When it first became popular, google was seen as the hero against the evil empire of microsoft, but as is often the way success and growth have seen increasing concern at how powerful the company is that basically controls how the world (except maybe for China – a pretty big exception!) finds information. This week a new study showed that the world wide web, and in particular the search technology that makes it navigable like google, are changing the way we process and store information in our minds.
We are now much more likely to look up information than to remember it, but more subtly, the study also showed we are more likely to remember where the information is than what it is. Much like the famous study of London taxi drivers’ brains, it appears the internet is changing the actual shape of our brains.
I find this a fascinating result for all sorts of reasons. I am aware that my natural impatience means I am ever less likely to finish reading to the end of a newspaper article, which apparently just makes me yet another one of the 90% so of the population who are the same. Our attention spans appear to be getting shorter as we search for ever more (and probably shallower and less nuanced) pieces of information.
Of course, the same accusations of intellectual corruption were made of novels in the 18th and 19th century, and probably of books in general before that. The fact is though that in pre- or barely literate cultures, what would now be considered astonishing feats of memory were more or less routine; whether people were reciting the long lists of the ancestors, the Mahabharata, Homer’s Odyssey or the King James bible, it was all learned by rote and memorised. I doubt many modern humans could, or would even be inclined to learn to do the same. This is not only due to the fact that we can easily access the texts at google books, or just go out and buy them, it is probably also that we don’t have the time or the motivation to do so. There is a positive side to this as well of course, if we can store and retrieve information easily, we have more time to learn and create and interact and share. We don’t actually need to memorise these things, and so, the apparently almost endless flexibility of our brains is freed up to do other things.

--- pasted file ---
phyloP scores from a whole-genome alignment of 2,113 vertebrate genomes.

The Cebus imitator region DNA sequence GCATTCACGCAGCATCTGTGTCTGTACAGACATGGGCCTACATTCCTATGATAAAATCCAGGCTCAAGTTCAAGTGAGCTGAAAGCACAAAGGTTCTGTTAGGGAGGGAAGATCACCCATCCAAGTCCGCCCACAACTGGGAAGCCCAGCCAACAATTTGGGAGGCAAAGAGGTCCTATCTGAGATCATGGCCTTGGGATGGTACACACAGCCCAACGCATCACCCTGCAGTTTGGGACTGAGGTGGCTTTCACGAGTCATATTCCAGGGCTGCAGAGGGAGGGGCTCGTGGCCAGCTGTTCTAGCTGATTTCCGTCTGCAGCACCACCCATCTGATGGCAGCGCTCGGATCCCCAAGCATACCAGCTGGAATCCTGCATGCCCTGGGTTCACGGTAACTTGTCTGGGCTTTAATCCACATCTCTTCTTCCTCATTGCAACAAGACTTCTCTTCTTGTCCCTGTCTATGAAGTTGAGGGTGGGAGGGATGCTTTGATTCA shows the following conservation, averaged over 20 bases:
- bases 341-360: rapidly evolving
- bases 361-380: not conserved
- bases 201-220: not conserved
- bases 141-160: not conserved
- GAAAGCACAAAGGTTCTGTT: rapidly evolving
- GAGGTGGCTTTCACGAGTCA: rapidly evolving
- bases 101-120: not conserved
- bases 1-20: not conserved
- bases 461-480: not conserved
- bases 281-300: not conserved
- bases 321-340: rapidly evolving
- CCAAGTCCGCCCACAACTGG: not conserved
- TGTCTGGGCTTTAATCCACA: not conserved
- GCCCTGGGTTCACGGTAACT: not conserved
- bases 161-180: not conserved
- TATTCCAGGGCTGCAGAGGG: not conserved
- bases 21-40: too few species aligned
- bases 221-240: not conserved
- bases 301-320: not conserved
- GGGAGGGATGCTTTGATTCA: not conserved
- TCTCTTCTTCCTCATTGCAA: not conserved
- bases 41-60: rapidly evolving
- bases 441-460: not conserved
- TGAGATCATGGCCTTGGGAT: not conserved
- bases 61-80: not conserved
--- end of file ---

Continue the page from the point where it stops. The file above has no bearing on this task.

Still, there is something communally binding about a collectively shared story that is performed, revised and kept alive through being shared. A few years ago my father told me he was learning poems off by heart on his morning commute to work (by tram at the time) and I have always been full of admiration for those who can recite poems by heart at parties or round campfires. So, in an effort to prevent my attention span wandering even further off, and in the hope I’ll actually have something to contribute at the next party, I’m going to have a go at actually memorising a piece of literature. Now all I have to do is find a piece to memorise. Perhaps google can help me out ….